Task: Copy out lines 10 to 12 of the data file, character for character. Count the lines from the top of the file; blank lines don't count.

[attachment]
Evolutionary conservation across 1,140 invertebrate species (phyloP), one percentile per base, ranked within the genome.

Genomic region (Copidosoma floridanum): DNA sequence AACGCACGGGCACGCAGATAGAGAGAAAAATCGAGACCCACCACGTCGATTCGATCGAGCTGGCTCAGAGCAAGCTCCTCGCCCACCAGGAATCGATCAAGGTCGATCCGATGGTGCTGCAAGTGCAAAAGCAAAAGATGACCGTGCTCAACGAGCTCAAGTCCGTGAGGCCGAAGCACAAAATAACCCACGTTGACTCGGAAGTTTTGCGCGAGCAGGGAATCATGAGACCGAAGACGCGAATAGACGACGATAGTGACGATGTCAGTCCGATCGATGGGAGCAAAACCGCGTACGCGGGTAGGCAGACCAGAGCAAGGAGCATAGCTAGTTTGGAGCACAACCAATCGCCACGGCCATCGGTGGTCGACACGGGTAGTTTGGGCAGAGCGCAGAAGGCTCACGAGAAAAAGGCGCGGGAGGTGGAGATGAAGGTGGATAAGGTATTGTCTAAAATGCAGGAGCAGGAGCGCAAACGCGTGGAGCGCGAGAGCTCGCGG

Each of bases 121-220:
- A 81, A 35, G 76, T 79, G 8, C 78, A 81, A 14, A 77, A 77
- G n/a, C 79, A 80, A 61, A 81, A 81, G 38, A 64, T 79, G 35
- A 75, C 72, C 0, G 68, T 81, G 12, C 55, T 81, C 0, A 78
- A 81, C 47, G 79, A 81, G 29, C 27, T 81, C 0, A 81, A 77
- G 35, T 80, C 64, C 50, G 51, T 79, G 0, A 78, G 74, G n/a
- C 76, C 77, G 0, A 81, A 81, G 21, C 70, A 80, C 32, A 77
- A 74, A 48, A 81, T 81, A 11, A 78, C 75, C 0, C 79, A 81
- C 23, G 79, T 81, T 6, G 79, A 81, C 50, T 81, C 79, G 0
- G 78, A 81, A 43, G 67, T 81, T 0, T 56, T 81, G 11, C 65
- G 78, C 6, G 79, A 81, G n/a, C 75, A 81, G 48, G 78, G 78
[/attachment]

- A 74, A 48, A 81, T 81, A 11, A 78, C 75, C 0, C 79, A 81
- C 23, G 79, T 81, T 6, G 79, A 81, C 50, T 81, C 79, G 0
- G 78, A 81, A 43, G 67, T 81, T 0, T 56, T 81, G 11, C 65